The moratorium on development in Minneapolis’ Linden Hills neighborhood will stay in place.
The Minneapolis City Council on Friday reversed an earlier committee vote to grant a waiver that would have allowed a developer to go forward with plans for a 60-unit building in the 4400 block of France Avenue South.
On Thursday, the Zoning and Planning Committee approved the waiver 4-to-2.
The plan to grant the waiver kept those four votes, but the losing side in committee won the remaining seven council votes, prevailing 9-to-4 to deny the waiver.
Erik Nilsson, of the Minneapolis City Attorney’s Office, told council members Thursday that there were only two valid reasons for granting a moratorium waiver: “substantial hardship” to the developer or a factor that would “unduly affect the integrity of the planning process” under way in the neighborhood.
“One of the criteria is not met,” said Council Member Betsy Hodges, who represents the Linden Hills neighborhood and opposed granting a waiver. She told council members that allowing the development to go forward during a moratorium would be “a mistake.”
The moratorium was approved in November to give neighborhood organizations time to create a Small Area Plan, which would define what can and cannot be built in the area.
“The developer should have an opportunity to be heard because he started this project before the moratorium was in place,” said Council Member Gary Schiff, who chairs the Zoning and Planning Committee.
The developer, Scott Carlston of Eden Prairie, had submitted plans for the apartment building to the Planning Commission before the moratorium. The Planning Commission, which serves as an advisory board to the City Council, rejected the plan.
Carlston then started the appeal process but dropped out, knowing the moratorium was going to be approved.
Schiff called the moratorium a “clear hardship” for the developer and said he thought denying the wavier was “dirty.”
“I won’t be part of it,” he added.
“We gave our word. That’s a promise,” said Council Member Meg Tuthill, who opposed the waiver. “Waiting another six months is not going to make much difference [to the developer].”
One by one, council members came forward to speak in support of maintaining the moratorium.
“The simplest, straightest line for me is that this is covered by the moratorium,” said Council Member Don Samuels. “The community has spoken against the waiver. It’s pretty simple to me.”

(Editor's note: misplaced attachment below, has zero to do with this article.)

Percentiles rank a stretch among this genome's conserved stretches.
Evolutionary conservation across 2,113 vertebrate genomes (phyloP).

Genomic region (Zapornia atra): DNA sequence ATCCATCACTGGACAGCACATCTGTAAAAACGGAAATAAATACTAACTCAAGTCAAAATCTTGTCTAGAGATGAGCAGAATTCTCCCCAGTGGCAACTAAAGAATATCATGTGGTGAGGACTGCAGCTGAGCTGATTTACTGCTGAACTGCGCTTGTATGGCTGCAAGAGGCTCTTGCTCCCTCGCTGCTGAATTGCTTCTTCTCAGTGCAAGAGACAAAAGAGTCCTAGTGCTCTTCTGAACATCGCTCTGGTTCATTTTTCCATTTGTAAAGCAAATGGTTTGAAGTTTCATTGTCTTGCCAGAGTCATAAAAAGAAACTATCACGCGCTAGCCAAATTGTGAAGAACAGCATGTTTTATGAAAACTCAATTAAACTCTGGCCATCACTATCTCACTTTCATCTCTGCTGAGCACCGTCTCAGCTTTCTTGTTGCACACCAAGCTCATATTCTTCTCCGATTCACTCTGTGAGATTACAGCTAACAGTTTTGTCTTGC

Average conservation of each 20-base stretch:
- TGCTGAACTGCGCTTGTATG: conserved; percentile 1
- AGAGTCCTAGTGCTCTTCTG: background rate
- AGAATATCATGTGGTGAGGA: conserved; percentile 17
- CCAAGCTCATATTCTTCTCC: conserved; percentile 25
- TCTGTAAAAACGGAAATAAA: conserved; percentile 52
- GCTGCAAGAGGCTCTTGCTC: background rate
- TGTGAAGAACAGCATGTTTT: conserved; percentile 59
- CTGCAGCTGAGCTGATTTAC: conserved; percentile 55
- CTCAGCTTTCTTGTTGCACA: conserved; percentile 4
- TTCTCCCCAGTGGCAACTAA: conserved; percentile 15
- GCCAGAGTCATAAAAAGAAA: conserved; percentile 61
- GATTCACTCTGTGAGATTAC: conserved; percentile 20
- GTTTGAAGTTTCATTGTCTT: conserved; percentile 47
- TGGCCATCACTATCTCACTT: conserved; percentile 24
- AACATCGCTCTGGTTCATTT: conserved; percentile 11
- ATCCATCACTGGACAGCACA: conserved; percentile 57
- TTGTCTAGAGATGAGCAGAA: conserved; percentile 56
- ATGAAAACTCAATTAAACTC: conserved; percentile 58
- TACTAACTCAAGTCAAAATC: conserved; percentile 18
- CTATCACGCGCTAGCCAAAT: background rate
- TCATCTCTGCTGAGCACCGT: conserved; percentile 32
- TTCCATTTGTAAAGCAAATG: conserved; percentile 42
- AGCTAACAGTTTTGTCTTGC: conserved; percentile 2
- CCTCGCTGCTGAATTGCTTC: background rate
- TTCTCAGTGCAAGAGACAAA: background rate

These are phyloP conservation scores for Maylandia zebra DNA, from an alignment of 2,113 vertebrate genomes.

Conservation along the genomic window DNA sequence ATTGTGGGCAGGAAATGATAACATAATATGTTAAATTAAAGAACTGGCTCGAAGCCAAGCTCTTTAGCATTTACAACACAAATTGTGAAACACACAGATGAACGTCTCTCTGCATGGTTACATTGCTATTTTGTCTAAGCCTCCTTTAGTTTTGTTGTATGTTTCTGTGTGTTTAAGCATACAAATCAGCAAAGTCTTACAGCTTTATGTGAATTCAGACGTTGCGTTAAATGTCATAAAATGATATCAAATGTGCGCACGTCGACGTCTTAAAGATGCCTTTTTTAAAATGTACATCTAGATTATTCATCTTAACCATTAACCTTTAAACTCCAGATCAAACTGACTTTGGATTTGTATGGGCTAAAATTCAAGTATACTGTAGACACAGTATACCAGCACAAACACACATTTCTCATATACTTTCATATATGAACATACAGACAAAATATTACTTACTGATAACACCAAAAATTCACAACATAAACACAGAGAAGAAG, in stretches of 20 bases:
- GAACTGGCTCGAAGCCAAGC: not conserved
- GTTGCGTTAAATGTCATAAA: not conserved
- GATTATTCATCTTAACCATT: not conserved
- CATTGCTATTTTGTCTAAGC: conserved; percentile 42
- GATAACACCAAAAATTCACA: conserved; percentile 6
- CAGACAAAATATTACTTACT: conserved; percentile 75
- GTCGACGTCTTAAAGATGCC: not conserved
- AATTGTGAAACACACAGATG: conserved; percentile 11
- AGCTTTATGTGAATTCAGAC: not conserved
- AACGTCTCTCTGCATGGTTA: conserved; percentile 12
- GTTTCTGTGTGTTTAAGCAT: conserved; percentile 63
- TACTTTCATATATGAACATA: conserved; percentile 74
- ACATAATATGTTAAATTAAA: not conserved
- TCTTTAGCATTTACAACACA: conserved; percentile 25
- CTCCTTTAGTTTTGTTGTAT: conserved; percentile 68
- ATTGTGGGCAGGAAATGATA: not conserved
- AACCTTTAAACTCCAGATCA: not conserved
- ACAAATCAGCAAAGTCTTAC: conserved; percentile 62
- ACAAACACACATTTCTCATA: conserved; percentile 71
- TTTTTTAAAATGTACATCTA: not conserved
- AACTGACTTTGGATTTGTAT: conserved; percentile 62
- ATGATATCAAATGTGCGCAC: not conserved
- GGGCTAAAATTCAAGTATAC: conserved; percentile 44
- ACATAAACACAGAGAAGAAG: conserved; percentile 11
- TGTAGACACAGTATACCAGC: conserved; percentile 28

“This is a good reminder of how carefully we need to consider our votes on moratoriums,” said Council Member Elizabeth Glidden, who noted that she did not think the delay would meet the “substantial hardship” requirement. She did not support the waiver.
“A moratorium is a clumsy tool,” said Council President Barb Johnson, who had experienced a moratorium on convenience stores in her north Minneapolis ward early in her career. In that case, a developer sued the city and won.
“We’ve been burned over one of these before, and I don’t want to get burned again,” said Johnson, who voted in favor of the waiver.
The four voting in favor of the waiver were Council Members Johnson, Schiff, Kevin Reich and Lisa Goodman.
Committee to reorganize
When Mayor R.T. Rybak suggested reorganizing the Regulatory Services Department during his budget address, he said $300,000 to $400,000 could be saved by eliminating three management jobs and moving some functions to other departments.
Council President Barb Johnson has now appointed a committee of council members and city staff to plan for the re-organization. The Ccmmittee will be chaired by Council Member Robert Lilligren, with City Coordinator Paul Aasen as the lead staff member.
Taxicab fare rates frozen
Last year, the City Council approved a 25-cent increase in taxicab fares to $2.75 a mile, but the cab companies mostly stayed at the $2.50 rate.
On Friday, the council signed off on a rate freeze.
“I believe the meter rate freeze will be a good thing for the cab industry and for the riding public,” Grant Wilson, the city’s manager of business licenses, said Thursday. In keeping the current rates, Minneapolis stays even with rates at the airport and in St. Paul.
“Most of the taxicab companies are self-regulating themselves and not going with the higher rates,” said Council Member Elizabeth Glidden, who chairs the Regulatory, Energy and Environment Committee, which oversees the rates.